A proposed merger of British supermarket powerhouses Sainsbury’s and Asda has been blocked by the UK’s competitive regulator due to concerns the deal would hike up prices and reduce the quality and range of products available.
In its final report published Thursday, the Competition and Markets Authority (CMA) said the long-anticipated merger would result in a “substantial lessening of competition at both a national and local level for people shopping in supermarkets”, meaning shoppers across the country would be affected, not just those in the areas where Sainsbury’s and Asda stores overlap.
The CMA said its investigation also found the merger would result in increased prices both in-store and at petrol stations across the country, and would affect the quality of services, such as reducing delivery options when shopping online.
The two supermarket chains, with a combined revenue of 51 billion pounds, each have their own respective clothing lines. A merger of Sainsbury’s Tu Clothing and Asda’s George line could have created a significant new player in the UK’s clothing retail scene, better positioning the companies to compete with rival value chains.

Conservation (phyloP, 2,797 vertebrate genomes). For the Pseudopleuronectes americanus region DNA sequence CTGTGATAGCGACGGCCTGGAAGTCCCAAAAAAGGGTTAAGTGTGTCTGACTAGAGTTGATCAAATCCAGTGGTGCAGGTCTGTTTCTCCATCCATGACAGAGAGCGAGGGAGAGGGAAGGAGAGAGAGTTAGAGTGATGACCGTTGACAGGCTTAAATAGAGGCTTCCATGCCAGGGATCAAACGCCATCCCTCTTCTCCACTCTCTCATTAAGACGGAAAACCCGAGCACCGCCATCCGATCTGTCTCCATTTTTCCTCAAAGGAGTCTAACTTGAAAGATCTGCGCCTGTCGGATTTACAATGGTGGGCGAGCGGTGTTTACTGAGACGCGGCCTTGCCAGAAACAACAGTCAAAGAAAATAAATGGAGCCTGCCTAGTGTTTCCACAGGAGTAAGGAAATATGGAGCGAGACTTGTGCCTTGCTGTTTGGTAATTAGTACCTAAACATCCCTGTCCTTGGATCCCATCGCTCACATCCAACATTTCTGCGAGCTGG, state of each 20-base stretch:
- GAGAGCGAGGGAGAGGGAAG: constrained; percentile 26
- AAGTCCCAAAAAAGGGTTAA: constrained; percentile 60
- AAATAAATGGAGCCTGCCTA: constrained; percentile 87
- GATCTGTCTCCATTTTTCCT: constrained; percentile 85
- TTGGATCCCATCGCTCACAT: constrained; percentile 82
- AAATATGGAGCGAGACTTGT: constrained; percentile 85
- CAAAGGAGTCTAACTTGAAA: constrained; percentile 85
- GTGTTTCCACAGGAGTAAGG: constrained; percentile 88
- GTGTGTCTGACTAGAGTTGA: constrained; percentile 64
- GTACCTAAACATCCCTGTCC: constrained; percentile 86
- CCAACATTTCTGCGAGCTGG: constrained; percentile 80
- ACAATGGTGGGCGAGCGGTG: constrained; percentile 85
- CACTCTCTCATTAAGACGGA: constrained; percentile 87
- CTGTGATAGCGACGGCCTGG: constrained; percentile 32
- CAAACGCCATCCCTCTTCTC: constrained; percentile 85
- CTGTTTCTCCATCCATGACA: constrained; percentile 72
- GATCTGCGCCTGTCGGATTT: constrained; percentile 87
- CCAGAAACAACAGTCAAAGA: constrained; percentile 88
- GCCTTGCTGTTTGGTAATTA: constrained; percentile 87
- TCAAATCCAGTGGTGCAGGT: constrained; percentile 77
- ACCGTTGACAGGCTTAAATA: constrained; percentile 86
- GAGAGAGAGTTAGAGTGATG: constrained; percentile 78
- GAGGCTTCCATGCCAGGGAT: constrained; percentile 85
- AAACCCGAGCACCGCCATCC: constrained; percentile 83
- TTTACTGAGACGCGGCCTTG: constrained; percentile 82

CMA blocks merger between Sainsbury’s and Asda
Commenting on the decision in a statement, Stuart McIntosh, chair of the inquiry group, said: “It’s our responsibility to protect the millions of people who shop at Sainsbury’s and Asda every week. Following our in-depth investigation, we have found this deal would lead to increased prices, reduced quality and choice of products, or a poorer shopping experience for all of their UK shoppers. We have concluded that there is no effective way of addressing our concerns, other than to block the merger.”
The CMA said it also took into consideration the supermarkets' proposal to cut prices, but said detailed analyses found overall the deal was “more likely to lead to price rises than price cuts.”
Responding to the CMA’s decision in a statement, Sainsbury's CEO Mike Coupe, said: "The specific reason for wanting to merge was to lower prices for customers. The CMA's conclusion that we would increase prices post-merger ignores the dynamic and highly competitive nature of the UK grocery market. The CMA is today effectively taking 1 billion pounds out of customers' pockets.
“Sainsbury's is a great business and I am confident in our strategy. We are focused on offering our customers great quality, value and service and making shopping with us as convenient as possible."
Photo credit: George at Asda, Facebook